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Thursday, May 3, 2012

Science in Daily Life.

Topic Contains : Science in daily life, or, Science in the Modern world, or, Science as the basis of modern civilization, or, Science and Technology.

Science, in the opinion of Earl Russell: "Had few social effects except upon the small number of learned men who took an interest in it, but in recent times it has been transforming ordinary life with ever-increasing velocity."
Since this comment was made in 1949, many rapid developments in all spheres of human life have been brought about by science. No single walk of our existence can now be found on which science has not lent its hand. Man is, in fact followed by science as by his own shadow. Our daily life as much as the whole society is now so thoroughly interconnected with science that we cannot run away from the shadow of science without bringing life itself to dead halt.
Science has changed and recast the very nature and pattern of our daily life. Our dependence on it never begins and never ends. It serves us as much when we work, as when we sleep, as largely at home and abroad. Thus, modern life has become a life planned, shaped, adorned and finished in a science laboratory. When a man is at home, science heats the chilly winter and cool's the sultry summer according to his wishes. When he goes out, science provides him the swiftest vehicle to travel with speed and comfort. When he is in his office, factory, farm or any other place, science follows him like a faithful dog and provides all the services that he may need. Again, when it is night, science lights up the streets and homes for his convenience. It also supplies him the purest water to drink and every kind of beverage, hot or cold, as he chooses. Science, also brings him the morning newspaper. If he wants none of these but a book, that also science has arranged for him. If at dead of nights he desires to contact somebody, far away from him right from his bed-room, science is ready with the telephone to help him. If the man is ailing and will not strain to walk up the stairs on his return home, there is the lift at his service. Thus, a modern man's daily life is made smooth and comfortable, swift and dynamic, by the service of science at every one of its turns.
Science has also shown us how we can save time and labor. At home, science does our cooking, washing, preserving and even cleaning. It saves our time and money and particularly in these days of self-help many households would face difficulty in the absence of the service rendered them as much as in towns while cheap transport facilities secure them frequent access into the advantages of urban life.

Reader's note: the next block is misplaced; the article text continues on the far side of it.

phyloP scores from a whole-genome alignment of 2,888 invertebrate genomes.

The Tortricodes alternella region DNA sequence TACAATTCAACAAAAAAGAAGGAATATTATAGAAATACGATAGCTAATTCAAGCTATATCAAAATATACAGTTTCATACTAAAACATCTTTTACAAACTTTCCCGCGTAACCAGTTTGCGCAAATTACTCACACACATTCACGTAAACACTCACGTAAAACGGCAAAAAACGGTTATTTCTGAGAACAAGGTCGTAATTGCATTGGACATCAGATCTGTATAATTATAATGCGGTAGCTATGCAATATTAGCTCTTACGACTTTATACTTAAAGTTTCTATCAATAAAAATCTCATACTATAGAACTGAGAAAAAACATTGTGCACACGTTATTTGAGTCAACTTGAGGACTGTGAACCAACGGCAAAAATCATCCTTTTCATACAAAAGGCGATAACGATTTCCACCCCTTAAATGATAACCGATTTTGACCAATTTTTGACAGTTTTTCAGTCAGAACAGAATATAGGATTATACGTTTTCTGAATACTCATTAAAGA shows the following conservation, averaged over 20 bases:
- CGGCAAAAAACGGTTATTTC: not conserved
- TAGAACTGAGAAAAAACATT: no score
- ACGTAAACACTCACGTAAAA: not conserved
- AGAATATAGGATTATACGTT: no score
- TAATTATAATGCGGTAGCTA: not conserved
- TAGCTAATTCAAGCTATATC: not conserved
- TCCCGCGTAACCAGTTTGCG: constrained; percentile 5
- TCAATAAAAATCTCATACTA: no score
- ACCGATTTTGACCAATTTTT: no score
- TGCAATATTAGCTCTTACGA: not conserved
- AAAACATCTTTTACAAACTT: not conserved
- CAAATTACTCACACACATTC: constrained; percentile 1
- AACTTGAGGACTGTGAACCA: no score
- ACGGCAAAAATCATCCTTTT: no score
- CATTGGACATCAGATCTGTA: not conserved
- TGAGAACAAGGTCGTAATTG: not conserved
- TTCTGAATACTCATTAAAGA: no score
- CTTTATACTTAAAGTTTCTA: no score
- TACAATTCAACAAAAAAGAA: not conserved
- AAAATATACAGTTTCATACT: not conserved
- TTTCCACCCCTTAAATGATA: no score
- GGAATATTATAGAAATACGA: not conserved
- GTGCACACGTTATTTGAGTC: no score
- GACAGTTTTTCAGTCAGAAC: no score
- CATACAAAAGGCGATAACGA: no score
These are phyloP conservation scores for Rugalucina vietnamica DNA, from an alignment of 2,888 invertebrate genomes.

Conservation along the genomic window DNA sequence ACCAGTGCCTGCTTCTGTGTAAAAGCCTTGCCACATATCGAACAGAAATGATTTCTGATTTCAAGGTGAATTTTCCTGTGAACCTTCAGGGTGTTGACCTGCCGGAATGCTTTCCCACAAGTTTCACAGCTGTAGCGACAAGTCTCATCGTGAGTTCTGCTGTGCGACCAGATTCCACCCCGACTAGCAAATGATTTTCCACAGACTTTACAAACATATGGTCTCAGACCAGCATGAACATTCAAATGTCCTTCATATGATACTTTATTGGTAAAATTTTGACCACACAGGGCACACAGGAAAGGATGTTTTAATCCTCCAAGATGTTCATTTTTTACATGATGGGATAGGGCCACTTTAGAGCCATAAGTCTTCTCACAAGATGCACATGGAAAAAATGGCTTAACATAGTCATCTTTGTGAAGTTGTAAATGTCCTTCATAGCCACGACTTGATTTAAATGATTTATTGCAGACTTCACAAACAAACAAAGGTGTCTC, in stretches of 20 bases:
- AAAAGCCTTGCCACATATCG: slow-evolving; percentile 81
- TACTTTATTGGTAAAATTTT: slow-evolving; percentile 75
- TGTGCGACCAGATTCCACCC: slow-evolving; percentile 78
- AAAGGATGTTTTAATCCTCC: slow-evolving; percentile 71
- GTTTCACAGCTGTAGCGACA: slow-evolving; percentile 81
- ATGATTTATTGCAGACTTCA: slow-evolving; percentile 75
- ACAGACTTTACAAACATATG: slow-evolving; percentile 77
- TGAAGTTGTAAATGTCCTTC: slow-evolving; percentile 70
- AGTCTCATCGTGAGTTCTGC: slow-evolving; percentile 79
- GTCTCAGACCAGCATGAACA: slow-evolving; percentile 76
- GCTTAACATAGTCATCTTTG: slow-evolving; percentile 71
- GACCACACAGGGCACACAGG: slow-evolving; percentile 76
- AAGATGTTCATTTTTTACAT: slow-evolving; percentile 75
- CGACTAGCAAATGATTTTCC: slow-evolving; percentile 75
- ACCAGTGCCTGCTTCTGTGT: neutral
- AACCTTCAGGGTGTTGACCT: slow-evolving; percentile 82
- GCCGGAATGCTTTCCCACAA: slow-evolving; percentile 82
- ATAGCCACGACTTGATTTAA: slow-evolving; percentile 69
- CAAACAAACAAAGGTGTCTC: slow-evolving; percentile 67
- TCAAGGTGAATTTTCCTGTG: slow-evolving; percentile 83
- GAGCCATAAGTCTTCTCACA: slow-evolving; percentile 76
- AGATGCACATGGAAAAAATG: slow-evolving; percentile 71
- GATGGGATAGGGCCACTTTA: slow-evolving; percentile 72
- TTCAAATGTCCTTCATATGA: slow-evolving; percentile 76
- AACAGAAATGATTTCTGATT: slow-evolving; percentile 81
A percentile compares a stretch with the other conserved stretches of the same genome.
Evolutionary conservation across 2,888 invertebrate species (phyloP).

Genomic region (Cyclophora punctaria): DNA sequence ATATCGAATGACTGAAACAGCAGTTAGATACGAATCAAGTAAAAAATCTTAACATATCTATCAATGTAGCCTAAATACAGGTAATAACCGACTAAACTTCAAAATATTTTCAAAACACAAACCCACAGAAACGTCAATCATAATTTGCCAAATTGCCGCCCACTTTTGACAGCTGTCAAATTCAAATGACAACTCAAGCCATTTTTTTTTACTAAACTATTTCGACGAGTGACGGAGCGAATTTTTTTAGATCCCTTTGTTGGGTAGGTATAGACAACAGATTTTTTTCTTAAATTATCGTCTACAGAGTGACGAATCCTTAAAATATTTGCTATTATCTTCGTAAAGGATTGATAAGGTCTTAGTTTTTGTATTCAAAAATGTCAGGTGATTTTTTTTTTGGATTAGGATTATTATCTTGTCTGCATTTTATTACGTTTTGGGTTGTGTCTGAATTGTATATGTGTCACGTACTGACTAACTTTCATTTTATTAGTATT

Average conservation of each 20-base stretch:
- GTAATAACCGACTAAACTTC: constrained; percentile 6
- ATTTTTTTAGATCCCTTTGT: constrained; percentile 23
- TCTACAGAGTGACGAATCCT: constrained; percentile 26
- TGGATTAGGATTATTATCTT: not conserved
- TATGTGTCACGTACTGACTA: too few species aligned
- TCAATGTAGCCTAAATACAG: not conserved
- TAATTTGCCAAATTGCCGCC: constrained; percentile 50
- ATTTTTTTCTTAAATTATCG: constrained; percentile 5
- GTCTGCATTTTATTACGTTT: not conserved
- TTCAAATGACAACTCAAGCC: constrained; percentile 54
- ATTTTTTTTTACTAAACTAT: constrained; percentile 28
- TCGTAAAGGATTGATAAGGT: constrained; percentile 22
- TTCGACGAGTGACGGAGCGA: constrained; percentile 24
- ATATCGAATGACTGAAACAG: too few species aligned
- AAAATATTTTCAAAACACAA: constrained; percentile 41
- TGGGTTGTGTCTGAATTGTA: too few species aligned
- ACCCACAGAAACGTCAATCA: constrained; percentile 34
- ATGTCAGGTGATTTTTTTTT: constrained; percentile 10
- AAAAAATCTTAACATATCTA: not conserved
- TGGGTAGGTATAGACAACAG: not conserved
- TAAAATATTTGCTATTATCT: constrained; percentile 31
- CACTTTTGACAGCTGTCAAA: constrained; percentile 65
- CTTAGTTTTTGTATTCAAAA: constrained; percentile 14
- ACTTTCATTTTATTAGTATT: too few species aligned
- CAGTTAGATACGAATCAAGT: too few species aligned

Thus, science envelopes our existence from head to foot. We are so much dependent on it that to isolate science from life would be to cease to live. But we do not feel that we owe so much to science because we have grown accustomed to its gifts and look upon them as things of course. If someday science stops serving us then and then we shall realize in full what it is doing for us now. Then, in the office, science has given us the typewriter, the computing machine, the Dictaphone,  the duplicator; the telephone, and hundreds of other labour-saving methods. Not only these mechanical devices save our time and give us more leisure to enjoy but also without their assistance the gigantic volume of work required to keep pace with the tempo of fast moving life of the day could never be performed in full.
Before the advent of science, man ate food blindly and did not know what food should be taken to preserve health. Science came, analysed the nutritive value of every foodstuff and conveyed the firs knowledge of balanced diet. We now know what should be eaten at breakfast and also what should not be taken at night. It went further and prepared synthetic food, containing vitamins and food values.
Science has contributed no less the the making of modern life incalculably cheap. The application of power to production and the even distribution of world's products among all countries through the use of scientific communication have combined to make daily, clothes and others very cheap. Books and papers are now available at a price which could not be thought of before the advance of science. Thus, science gives us all that we need for both physical and mental existence and all at the cheapest rate possible.
Even in the villages, where science has not yet made much headway, the daily life of the people is considerably under the influence of science. The villages get the benefit of industrialism no less than the urban people. They do not have electricity but have kerosene to light their houses and torches to help them in darkness. There are motor able roads and houses which ply regularly affording cheap traffic of men and goods. The cycle and the rickshaw carry them from place to place. The life-saving boons of science are also open to them as much in the towns, while cheap transport facilities secure them frequent access into advantages of urban life.

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